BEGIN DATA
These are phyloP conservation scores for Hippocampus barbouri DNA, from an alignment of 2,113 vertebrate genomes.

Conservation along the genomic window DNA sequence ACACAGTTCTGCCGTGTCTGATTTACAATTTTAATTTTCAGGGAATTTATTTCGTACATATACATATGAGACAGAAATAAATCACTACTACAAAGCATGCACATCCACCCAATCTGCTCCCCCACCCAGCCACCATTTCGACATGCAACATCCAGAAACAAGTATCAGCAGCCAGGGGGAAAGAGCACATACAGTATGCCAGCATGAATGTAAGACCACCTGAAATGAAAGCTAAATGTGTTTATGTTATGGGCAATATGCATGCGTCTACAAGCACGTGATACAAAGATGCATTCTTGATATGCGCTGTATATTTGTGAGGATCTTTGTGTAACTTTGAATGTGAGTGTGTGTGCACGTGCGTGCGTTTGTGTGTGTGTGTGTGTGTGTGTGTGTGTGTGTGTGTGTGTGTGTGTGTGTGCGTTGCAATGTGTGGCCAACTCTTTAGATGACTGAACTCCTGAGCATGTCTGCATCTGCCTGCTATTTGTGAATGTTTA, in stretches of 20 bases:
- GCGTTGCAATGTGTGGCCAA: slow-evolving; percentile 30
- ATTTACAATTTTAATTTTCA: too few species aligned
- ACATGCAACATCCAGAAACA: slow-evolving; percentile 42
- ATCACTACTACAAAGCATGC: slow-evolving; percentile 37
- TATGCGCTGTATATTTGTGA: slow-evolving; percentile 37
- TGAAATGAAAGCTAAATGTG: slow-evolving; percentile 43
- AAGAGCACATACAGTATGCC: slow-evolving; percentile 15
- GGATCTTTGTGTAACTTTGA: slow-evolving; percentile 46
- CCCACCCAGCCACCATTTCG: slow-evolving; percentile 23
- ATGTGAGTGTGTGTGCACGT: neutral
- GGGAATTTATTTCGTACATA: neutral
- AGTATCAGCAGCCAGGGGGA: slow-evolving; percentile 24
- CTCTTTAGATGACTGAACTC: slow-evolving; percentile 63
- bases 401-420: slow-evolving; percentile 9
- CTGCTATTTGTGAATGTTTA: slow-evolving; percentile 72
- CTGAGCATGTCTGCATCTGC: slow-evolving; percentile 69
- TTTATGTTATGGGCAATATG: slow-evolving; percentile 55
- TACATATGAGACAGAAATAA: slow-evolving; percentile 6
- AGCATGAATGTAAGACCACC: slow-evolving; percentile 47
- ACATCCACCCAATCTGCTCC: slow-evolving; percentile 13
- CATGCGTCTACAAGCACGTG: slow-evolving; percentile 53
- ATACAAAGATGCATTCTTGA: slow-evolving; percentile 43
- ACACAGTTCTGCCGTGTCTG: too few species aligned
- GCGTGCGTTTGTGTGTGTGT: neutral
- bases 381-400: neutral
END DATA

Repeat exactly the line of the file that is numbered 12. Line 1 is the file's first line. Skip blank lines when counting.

- ATGTGAGTGTGTGTGCACGT: neutral